How does IVI’s Psychological Support Department work?

The Psychological Support Programme at IVI aims to identify your problems and anxieties and to intervene through sessions in which cognitive behavioural therapies and self-control techniques are used with patients. It is designed to overcome and improve symptoms of anxiety and stress and to improve difficulties in communicating with the people close to you (your family, friends and work colleagues) as well as with your medical health-care team. Through this department the couple’s self-esteem is restored and their sex life is improved. To achieve this, it is important to learn how to relax in order to develop psychological and social skills, overcome stress, get to know each other better, and learn how to cope with difficult situations. If you have a positive attitude and you can manage to keep anxiety under control, the success rate of the treatment increases.

How do you make the decision?

Making decisions is an integral part of the infertility experience. Within a couple, the individual who has the specific medical problem can feel under increased pressure when it comes to expressing what they want. It is important that you feel free to do this. Men sometimes feel worried about choosing a type of treatment that requires invasive techniques, such as surgery or daily injections, for their partners. Other couples may find that they have different rules of play regarding the time, effort and money that they are considering dedicating to treatment. At other times, the decision about when to say “enough” can be one of the most difficult things to discuss. We know that in any couple there may be differences of opinion or difficulties in the relationship when faced with a problem. Do not hesitate to ask for advice from our psychologists, who will help you to search for solutions.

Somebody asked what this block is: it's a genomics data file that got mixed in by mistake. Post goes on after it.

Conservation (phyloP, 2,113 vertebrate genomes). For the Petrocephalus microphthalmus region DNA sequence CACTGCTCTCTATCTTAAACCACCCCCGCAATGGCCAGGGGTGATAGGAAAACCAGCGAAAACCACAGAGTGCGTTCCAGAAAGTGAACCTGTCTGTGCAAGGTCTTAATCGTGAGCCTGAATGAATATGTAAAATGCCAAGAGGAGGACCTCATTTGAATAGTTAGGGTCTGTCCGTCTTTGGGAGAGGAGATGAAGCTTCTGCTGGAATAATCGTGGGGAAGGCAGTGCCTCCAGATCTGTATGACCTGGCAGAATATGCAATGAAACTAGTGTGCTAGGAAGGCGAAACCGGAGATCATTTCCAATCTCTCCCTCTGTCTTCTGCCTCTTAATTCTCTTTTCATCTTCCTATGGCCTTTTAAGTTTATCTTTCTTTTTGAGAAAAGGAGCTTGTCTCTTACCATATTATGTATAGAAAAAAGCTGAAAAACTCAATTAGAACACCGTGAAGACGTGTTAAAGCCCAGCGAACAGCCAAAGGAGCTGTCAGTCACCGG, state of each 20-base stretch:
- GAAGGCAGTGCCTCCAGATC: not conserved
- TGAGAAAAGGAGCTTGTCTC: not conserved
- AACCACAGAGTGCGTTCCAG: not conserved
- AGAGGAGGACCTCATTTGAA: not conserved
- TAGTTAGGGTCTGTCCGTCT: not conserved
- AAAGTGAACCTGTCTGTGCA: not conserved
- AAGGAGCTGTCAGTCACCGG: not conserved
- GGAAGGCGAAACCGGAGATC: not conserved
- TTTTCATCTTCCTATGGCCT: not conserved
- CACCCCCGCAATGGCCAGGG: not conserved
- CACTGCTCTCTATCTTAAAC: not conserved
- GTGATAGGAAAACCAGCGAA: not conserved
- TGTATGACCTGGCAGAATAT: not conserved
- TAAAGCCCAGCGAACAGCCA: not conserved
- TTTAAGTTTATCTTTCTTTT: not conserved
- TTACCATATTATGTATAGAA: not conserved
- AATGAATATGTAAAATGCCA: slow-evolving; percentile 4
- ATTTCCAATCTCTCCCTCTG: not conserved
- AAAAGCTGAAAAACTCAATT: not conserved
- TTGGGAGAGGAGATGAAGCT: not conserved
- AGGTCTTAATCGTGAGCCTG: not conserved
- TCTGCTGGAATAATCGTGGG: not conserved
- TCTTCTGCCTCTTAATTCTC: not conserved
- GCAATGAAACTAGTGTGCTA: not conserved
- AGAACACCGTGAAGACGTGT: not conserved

How do you cope with the day-to-day?

There are certain times in day-to-day life which make you feel more depressed and low on resources. If you have prepared yourself emotionally you will find that these occasions can be managed. For this, it is important to remember that you do not have to take part in activities which might depress you. You also need to be prepared for situations which initially seem easy to face, but which at that precise moment become impossible to deal with, for example, taking part in conversations about pregnancy or children, or conversations with pregnant friends during your fertility treatment. Holidays and birthdays may represent an additional source of anxiety because they remind you that time is passing and you do not have children.

Remember that you are on your way to having them. Another difficulty can be visits to doctors. During these you will see pregnant women going for check-ups and you may have to cope with negative test results. You and your partner will consider the possibility of giving up on treatment. Generally speaking, many women experience the beginning of each menstrual cycle as a traumatic event as there is no pregnancy after a month of waiting, and sometimes they question whether it is worth starting all over again yet again. With the aim of facing up to these situations, in IVI’s Psychological Support Department we will help you to build emotional strength and to prepare for these incidents which can occur. Think about these types of situation and ask yourself how you will react. One good form of therapy is talking to people who have experienced the same feelings. You can see how they have coped and what they have done differently to you.